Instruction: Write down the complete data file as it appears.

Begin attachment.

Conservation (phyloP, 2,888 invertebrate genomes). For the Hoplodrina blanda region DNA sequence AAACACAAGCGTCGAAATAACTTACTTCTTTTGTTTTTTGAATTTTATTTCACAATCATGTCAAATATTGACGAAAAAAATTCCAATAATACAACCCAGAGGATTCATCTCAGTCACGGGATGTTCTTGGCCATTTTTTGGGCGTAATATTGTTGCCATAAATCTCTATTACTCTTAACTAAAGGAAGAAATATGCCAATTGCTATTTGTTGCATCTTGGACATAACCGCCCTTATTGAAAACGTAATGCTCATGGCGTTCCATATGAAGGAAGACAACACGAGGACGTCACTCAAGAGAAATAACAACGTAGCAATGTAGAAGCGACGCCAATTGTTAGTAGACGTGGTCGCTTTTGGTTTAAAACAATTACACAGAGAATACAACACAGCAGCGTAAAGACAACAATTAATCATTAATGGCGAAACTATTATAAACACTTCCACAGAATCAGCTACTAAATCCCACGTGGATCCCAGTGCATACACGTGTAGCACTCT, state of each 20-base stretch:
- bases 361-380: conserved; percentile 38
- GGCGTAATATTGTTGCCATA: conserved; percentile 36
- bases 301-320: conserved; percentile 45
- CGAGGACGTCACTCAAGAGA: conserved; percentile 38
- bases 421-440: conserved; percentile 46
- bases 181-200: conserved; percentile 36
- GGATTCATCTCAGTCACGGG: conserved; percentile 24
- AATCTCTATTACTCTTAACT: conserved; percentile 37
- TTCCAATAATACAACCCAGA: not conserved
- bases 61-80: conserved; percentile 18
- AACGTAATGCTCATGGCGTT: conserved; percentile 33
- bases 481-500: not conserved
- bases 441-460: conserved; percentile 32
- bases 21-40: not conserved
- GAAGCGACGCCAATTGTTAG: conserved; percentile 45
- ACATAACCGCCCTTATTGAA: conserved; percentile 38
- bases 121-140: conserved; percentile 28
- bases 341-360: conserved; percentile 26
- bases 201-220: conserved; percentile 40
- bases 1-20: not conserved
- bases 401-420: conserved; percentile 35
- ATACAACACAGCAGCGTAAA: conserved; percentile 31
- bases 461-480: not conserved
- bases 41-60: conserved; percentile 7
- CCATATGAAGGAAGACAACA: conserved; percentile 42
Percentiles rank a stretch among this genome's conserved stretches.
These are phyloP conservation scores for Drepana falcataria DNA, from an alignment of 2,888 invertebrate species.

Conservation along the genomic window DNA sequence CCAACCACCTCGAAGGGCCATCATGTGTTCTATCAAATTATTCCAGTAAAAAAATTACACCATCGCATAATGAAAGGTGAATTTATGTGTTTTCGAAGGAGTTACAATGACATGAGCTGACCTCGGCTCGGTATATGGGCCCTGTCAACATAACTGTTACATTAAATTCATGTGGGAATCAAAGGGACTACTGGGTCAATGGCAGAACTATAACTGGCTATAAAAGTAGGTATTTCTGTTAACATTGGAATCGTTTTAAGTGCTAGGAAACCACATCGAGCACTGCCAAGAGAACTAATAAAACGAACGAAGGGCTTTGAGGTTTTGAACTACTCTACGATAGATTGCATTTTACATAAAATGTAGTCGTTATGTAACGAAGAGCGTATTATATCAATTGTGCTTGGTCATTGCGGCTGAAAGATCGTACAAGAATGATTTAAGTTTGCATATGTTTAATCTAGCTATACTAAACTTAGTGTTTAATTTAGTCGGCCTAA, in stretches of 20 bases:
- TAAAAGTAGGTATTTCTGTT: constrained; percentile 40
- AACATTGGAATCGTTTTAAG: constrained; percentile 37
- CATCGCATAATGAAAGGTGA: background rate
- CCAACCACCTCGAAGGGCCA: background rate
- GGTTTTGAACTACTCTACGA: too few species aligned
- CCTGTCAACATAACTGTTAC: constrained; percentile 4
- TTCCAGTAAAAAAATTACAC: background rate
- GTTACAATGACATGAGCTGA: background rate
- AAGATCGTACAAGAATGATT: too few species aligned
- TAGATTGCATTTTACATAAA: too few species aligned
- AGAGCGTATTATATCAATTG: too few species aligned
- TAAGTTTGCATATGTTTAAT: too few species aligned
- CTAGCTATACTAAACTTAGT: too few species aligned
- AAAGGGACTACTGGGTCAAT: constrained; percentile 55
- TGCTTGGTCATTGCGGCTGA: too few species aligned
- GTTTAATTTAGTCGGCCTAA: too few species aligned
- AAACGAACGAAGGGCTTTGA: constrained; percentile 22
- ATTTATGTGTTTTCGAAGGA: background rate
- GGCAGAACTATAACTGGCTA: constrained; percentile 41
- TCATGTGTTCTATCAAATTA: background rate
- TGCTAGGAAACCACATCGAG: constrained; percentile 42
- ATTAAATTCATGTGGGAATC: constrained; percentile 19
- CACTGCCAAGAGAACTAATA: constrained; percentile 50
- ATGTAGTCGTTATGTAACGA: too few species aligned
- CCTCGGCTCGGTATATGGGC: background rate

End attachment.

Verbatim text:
Conservation (phyloP, 2,888 invertebrate genomes). For the Hoplodrina blanda region DNA sequence AAACACAAGCGTCGAAATAACTTACTTCTTTTGTTTTTTGAATTTTATTTCACAATCATGTCAAATATTGACGAAAAAAATTCCAATAATACAACCCAGAGGATTCATCTCAGTCACGGGATGTTCTTGGCCATTTTTTGGGCGTAATATTGTTGCCATAAATCTCTATTACTCTTAACTAAAGGAAGAAATATGCCAATTGCTATTTGTTGCATCTTGGACATAACCGCCCTTATTGAAAACGTAATGCTCATGGCGTTCCATATGAAGGAAGACAACACGAGGACGTCACTCAAGAGAAATAACAACGTAGCAATGTAGAAGCGACGCCAATTGTTAGTAGACGTGGTCGCTTTTGGTTTAAAACAATTACACAGAGAATACAACACAGCAGCGTAAAGACAACAATTAATCATTAATGGCGAAACTATTATAAACACTTCCACAGAATCAGCTACTAAATCCCACGTGGATCCCAGTGCATACACGTGTAGCACTCT, state of each 20-base stretch:
- bases 361-380: conserved; percentile 38
- GGCGTAATATTGTTGCCATA: conserved; percentile 36
- bases 301-320: conserved; percentile 45
- CGAGGACGTCACTCAAGAGA: conserved; percentile 38
- bases 421-440: conserved; percentile 46
- bases 181-200: conserved; percentile 36
- GGATTCATCTCAGTCACGGG: conserved; percentile 24
- AATCTCTATTACTCTTAACT: conserved; percentile 37
- TTCCAATAATACAACCCAGA: not conserved
- bases 61-80: conserved; percentile 18
- AACGTAATGCTCATGGCGTT: conserved; percentile 33
- bases 481-500: not conserved
- bases 441-460: conserved; percentile 32
- bases 21-40: not conserved
- GAAGCGACGCCAATTGTTAG: conserved; percentile 45
- ACATAACCGCCCTTATTGAA: conserved; percentile 38
- bases 121-140: conserved; percentile 28
- bases 341-360: conserved; percentile 26
- bases 201-220: conserved; percentile 40
- bases 1-20: not conserved
- bases 401-420: conserved; percentile 35
- ATACAACACAGCAGCGTAAA: conserved; percentile 31
- bases 461-480: not conserved
- bases 41-60: conserved; percentile 7
- CCATATGAAGGAAGACAACA: conserved; percentile 42
Percentiles rank a stretch among this genome's conserved stretches.
These are phyloP conservation scores for Drepana falcataria DNA, from an alignment of 2,888 invertebrate species.

Conservation along the genomic window DNA sequence CCAACCACCTCGAAGGGCCATCATGTGTTCTATCAAATTATTCCAGTAAAAAAATTACACCATCGCATAATGAAAGGTGAATTTATGTGTTTTCGAAGGAGTTACAATGACATGAGCTGACCTCGGCTCGGTATATGGGCCCTGTCAACATAACTGTTACATTAAATTCATGTGGGAATCAAAGGGACTACTGGGTCAATGGCAGAACTATAACTGGCTATAAAAGTAGGTATTTCTGTTAACATTGGAATCGTTTTAAGTGCTAGGAAACCACATCGAGCACTGCCAAGAGAACTAATAAAACGAACGAAGGGCTTTGAGGTTTTGAACTACTCTACGATAGATTGCATTTTACATAAAATGTAGTCGTTATGTAACGAAGAGCGTATTATATCAATTGTGCTTGGTCATTGCGGCTGAAAGATCGTACAAGAATGATTTAAGTTTGCATATGTTTAATCTAGCTATACTAAACTTAGTGTTTAATTTAGTCGGCCTAA, in stretches of 20 bases:
- TAAAAGTAGGTATTTCTGTT: constrained; percentile 40
- AACATTGGAATCGTTTTAAG: constrained; percentile 37
- CATCGCATAATGAAAGGTGA: background rate
- CCAACCACCTCGAAGGGCCA: background rate
- GGTTTTGAACTACTCTACGA: too few species aligned
- CCTGTCAACATAACTGTTAC: constrained; percentile 4
- TTCCAGTAAAAAAATTACAC: background rate
- GTTACAATGACATGAGCTGA: background rate
- AAGATCGTACAAGAATGATT: too few species aligned
- TAGATTGCATTTTACATAAA: too few species aligned
- AGAGCGTATTATATCAATTG: too few species aligned
- TAAGTTTGCATATGTTTAAT: too few species aligned
- CTAGCTATACTAAACTTAGT: too few species aligned
- AAAGGGACTACTGGGTCAAT: constrained; percentile 55
- TGCTTGGTCATTGCGGCTGA: too few species aligned
- GTTTAATTTAGTCGGCCTAA: too few species aligned
- AAACGAACGAAGGGCTTTGA: constrained; percentile 22
- ATTTATGTGTTTTCGAAGGA: background rate
- GGCAGAACTATAACTGGCTA: constrained; percentile 41
- TCATGTGTTCTATCAAATTA: background rate
- TGCTAGGAAACCACATCGAG: constrained; percentile 42
- ATTAAATTCATGTGGGAATC: constrained; percentile 19
- CACTGCCAAGAGAACTAATA: constrained; percentile 50
- ATGTAGTCGTTATGTAACGA: too few species aligned
- CCTCGGCTCGGTATATGGGC: background rate